This seemingly innocuous yet violent theory suggests that the simpleminded and savage native had been influenced by the higher coloniser in all ways that are uniquely artistic and sublime, questioning the innate ability of the oppressed and post-colonised to create, relegating their work to the realm of mimicry and shadowing. This perspective neither takes into account how and why Carnival in Trinidad and Tobago has continued nor does it acknowledge the very visible revolutions it has undergone.
The observable characteristics of enslaved Africans’ involvement and subsequent transformation of the festival indicates a deeper, more spiritual connection, belying the unsophisticated notion that the freed African simply became involved post-emancipation.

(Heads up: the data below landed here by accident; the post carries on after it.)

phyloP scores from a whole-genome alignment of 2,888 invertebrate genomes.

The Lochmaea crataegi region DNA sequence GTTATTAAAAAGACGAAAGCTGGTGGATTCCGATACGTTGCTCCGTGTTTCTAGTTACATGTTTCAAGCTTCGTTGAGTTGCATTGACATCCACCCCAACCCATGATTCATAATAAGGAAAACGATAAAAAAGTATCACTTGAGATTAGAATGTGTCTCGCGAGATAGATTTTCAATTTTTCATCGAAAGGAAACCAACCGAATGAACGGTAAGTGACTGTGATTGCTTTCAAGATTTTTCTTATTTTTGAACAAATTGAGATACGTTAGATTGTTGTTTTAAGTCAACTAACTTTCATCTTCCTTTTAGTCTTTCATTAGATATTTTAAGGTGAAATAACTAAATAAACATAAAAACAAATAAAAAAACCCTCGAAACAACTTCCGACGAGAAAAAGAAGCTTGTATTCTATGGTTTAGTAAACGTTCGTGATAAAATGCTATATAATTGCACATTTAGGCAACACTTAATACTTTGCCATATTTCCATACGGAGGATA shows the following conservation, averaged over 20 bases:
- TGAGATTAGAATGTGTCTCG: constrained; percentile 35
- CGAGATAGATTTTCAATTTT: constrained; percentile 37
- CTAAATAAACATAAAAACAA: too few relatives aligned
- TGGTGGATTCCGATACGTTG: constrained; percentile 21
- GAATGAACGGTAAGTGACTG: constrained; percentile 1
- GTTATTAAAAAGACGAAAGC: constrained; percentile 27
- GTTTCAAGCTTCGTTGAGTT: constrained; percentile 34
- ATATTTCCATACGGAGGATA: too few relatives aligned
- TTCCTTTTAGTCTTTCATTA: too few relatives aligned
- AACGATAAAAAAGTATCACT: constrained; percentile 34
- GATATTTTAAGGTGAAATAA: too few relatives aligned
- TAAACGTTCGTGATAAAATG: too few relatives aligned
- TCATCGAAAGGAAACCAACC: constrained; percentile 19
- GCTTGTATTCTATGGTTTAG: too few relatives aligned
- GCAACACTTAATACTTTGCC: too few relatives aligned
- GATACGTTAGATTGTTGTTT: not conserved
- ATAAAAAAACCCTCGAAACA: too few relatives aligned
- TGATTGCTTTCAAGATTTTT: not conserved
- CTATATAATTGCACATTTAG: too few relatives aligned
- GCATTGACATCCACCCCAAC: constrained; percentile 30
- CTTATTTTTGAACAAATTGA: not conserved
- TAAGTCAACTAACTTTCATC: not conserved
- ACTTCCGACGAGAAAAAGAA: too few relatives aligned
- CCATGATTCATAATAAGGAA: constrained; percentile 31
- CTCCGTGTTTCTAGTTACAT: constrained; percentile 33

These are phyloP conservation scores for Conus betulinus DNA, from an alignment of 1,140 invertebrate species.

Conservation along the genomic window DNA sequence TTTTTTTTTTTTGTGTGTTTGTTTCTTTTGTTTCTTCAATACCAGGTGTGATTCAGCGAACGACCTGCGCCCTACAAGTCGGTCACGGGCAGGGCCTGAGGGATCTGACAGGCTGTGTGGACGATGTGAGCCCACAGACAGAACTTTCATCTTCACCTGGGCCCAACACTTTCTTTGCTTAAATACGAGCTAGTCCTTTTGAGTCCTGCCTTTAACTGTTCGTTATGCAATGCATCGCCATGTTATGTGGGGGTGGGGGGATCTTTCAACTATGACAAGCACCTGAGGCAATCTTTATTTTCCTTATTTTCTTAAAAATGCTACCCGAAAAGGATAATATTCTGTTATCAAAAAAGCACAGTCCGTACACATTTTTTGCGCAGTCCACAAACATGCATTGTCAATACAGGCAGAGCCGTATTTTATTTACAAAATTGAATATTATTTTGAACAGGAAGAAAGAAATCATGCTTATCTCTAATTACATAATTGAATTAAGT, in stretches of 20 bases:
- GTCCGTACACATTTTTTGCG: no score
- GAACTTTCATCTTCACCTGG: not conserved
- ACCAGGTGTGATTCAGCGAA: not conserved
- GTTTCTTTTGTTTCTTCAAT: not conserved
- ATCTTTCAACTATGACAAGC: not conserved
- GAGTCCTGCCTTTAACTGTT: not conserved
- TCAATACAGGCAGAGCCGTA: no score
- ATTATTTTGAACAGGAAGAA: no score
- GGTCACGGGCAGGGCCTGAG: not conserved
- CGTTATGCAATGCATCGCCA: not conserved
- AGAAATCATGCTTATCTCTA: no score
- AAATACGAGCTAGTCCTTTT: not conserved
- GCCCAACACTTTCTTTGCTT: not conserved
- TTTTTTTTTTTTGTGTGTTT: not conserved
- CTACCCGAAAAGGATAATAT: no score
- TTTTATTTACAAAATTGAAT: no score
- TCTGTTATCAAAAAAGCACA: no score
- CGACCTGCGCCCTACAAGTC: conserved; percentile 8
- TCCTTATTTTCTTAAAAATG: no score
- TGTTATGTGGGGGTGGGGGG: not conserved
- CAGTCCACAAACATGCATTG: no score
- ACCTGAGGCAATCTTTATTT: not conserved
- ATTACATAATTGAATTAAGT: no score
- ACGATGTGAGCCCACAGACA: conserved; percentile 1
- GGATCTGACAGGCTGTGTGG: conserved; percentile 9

It cannot be denied that the observance of Christian carnival traditions by early European colonisers did in fact bring such a named festival to the colonies. Additionally, it must be recognised that it did provide an opportunity — albeit a very hard-fought and idiosyncratic one — for the continuation of African festive traditions within that carnival. It cannot, however, be assumed that because of this the enslaved African who had been made invisible during colonialism would, post-emancipation, simply put on the masque of their oppressor and continue the masquerade.